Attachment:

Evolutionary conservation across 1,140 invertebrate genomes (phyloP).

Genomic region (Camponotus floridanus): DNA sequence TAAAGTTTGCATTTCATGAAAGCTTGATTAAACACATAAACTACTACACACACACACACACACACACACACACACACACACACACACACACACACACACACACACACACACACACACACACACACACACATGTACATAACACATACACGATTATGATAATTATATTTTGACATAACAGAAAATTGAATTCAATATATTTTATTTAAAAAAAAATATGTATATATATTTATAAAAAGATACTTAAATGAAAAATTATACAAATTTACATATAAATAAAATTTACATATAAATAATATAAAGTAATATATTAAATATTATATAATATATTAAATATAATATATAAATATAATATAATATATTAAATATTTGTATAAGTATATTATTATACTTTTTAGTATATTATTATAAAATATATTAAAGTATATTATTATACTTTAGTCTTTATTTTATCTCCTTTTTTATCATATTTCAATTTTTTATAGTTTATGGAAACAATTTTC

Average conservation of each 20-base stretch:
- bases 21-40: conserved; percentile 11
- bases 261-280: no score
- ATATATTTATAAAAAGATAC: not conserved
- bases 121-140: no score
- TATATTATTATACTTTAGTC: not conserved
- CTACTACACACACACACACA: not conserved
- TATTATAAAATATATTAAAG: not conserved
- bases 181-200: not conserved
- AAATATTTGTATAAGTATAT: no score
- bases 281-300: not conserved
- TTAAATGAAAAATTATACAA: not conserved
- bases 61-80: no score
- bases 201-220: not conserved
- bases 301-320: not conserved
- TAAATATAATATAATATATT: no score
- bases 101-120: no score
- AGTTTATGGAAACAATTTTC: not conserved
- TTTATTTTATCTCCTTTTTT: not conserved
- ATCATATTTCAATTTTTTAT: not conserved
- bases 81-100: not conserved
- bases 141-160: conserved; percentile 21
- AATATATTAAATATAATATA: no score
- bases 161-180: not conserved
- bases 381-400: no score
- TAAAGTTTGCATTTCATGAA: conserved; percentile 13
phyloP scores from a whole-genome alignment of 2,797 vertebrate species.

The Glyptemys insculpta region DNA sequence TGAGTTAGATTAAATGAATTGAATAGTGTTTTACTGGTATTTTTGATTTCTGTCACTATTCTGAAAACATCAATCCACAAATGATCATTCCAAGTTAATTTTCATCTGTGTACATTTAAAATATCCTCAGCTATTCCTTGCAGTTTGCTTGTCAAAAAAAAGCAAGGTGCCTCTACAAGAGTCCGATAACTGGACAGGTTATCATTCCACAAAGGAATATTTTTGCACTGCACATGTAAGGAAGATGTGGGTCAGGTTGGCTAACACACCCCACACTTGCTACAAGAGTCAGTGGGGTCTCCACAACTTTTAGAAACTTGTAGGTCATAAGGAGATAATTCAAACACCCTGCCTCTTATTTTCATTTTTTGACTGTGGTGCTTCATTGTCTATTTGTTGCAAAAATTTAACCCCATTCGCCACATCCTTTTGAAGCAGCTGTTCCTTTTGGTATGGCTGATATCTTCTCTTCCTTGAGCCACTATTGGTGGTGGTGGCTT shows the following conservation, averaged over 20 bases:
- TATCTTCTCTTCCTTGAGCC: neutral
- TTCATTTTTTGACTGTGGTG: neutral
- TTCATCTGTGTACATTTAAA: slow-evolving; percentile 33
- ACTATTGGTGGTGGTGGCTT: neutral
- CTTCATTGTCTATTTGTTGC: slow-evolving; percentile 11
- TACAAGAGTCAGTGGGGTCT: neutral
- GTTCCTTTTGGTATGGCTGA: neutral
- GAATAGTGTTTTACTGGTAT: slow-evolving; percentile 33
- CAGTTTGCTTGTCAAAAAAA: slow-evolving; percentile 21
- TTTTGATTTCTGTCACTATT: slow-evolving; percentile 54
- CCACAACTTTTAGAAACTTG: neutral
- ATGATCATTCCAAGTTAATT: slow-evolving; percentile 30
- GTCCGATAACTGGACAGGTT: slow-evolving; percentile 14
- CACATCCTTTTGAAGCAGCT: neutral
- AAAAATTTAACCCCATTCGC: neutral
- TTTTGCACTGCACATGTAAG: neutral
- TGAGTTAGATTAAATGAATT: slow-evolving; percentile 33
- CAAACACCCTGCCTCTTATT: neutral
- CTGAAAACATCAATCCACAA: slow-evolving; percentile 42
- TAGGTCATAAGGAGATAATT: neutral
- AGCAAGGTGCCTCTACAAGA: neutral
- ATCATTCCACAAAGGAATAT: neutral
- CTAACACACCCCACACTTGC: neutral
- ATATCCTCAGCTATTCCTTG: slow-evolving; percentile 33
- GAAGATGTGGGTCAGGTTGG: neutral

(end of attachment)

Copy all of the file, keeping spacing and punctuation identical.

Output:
Evolutionary conservation across 1,140 invertebrate genomes (phyloP).

Genomic region (Camponotus floridanus): DNA sequence TAAAGTTTGCATTTCATGAAAGCTTGATTAAACACATAAACTACTACACACACACACACACACACACACACACACACACACACACACACACACACACACACACACACACACACACACACACACACACACATGTACATAACACATACACGATTATGATAATTATATTTTGACATAACAGAAAATTGAATTCAATATATTTTATTTAAAAAAAAATATGTATATATATTTATAAAAAGATACTTAAATGAAAAATTATACAAATTTACATATAAATAAAATTTACATATAAATAATATAAAGTAATATATTAAATATTATATAATATATTAAATATAATATATAAATATAATATAATATATTAAATATTTGTATAAGTATATTATTATACTTTTTAGTATATTATTATAAAATATATTAAAGTATATTATTATACTTTAGTCTTTATTTTATCTCCTTTTTTATCATATTTCAATTTTTTATAGTTTATGGAAACAATTTTC

Average conservation of each 20-base stretch:
- bases 21-40: conserved; percentile 11
- bases 261-280: no score
- ATATATTTATAAAAAGATAC: not conserved
- bases 121-140: no score
- TATATTATTATACTTTAGTC: not conserved
- CTACTACACACACACACACA: not conserved
- TATTATAAAATATATTAAAG: not conserved
- bases 181-200: not conserved
- AAATATTTGTATAAGTATAT: no score
- bases 281-300: not conserved
- TTAAATGAAAAATTATACAA: not conserved
- bases 61-80: no score
- bases 201-220: not conserved
- bases 301-320: not conserved
- TAAATATAATATAATATATT: no score
- bases 101-120: no score
- AGTTTATGGAAACAATTTTC: not conserved
- TTTATTTTATCTCCTTTTTT: not conserved
- ATCATATTTCAATTTTTTAT: not conserved
- bases 81-100: not conserved
- bases 141-160: conserved; percentile 21
- AATATATTAAATATAATATA: no score
- bases 161-180: not conserved
- bases 381-400: no score
- TAAAGTTTGCATTTCATGAA: conserved; percentile 13
phyloP scores from a whole-genome alignment of 2,797 vertebrate species.

The Glyptemys insculpta region DNA sequence TGAGTTAGATTAAATGAATTGAATAGTGTTTTACTGGTATTTTTGATTTCTGTCACTATTCTGAAAACATCAATCCACAAATGATCATTCCAAGTTAATTTTCATCTGTGTACATTTAAAATATCCTCAGCTATTCCTTGCAGTTTGCTTGTCAAAAAAAAGCAAGGTGCCTCTACAAGAGTCCGATAACTGGACAGGTTATCATTCCACAAAGGAATATTTTTGCACTGCACATGTAAGGAAGATGTGGGTCAGGTTGGCTAACACACCCCACACTTGCTACAAGAGTCAGTGGGGTCTCCACAACTTTTAGAAACTTGTAGGTCATAAGGAGATAATTCAAACACCCTGCCTCTTATTTTCATTTTTTGACTGTGGTGCTTCATTGTCTATTTGTTGCAAAAATTTAACCCCATTCGCCACATCCTTTTGAAGCAGCTGTTCCTTTTGGTATGGCTGATATCTTCTCTTCCTTGAGCCACTATTGGTGGTGGTGGCTT shows the following conservation, averaged over 20 bases:
- TATCTTCTCTTCCTTGAGCC: neutral
- TTCATTTTTTGACTGTGGTG: neutral
- TTCATCTGTGTACATTTAAA: slow-evolving; percentile 33
- ACTATTGGTGGTGGTGGCTT: neutral
- CTTCATTGTCTATTTGTTGC: slow-evolving; percentile 11
- TACAAGAGTCAGTGGGGTCT: neutral
- GTTCCTTTTGGTATGGCTGA: neutral
- GAATAGTGTTTTACTGGTAT: slow-evolving; percentile 33
- CAGTTTGCTTGTCAAAAAAA: slow-evolving; percentile 21
- TTTTGATTTCTGTCACTATT: slow-evolving; percentile 54
- CCACAACTTTTAGAAACTTG: neutral
- ATGATCATTCCAAGTTAATT: slow-evolving; percentile 30
- GTCCGATAACTGGACAGGTT: slow-evolving; percentile 14
- CACATCCTTTTGAAGCAGCT: neutral
- AAAAATTTAACCCCATTCGC: neutral
- TTTTGCACTGCACATGTAAG: neutral
- TGAGTTAGATTAAATGAATT: slow-evolving; percentile 33
- CAAACACCCTGCCTCTTATT: neutral
- CTGAAAACATCAATCCACAA: slow-evolving; percentile 42
- TAGGTCATAAGGAGATAATT: neutral
- AGCAAGGTGCCTCTACAAGA: neutral
- ATCATTCCACAAAGGAATAT: neutral
- CTAACACACCCCACACTTGC: neutral
- ATATCCTCAGCTATTCCTTG: slow-evolving; percentile 33
- GAAGATGTGGGTCAGGTTGG: neutral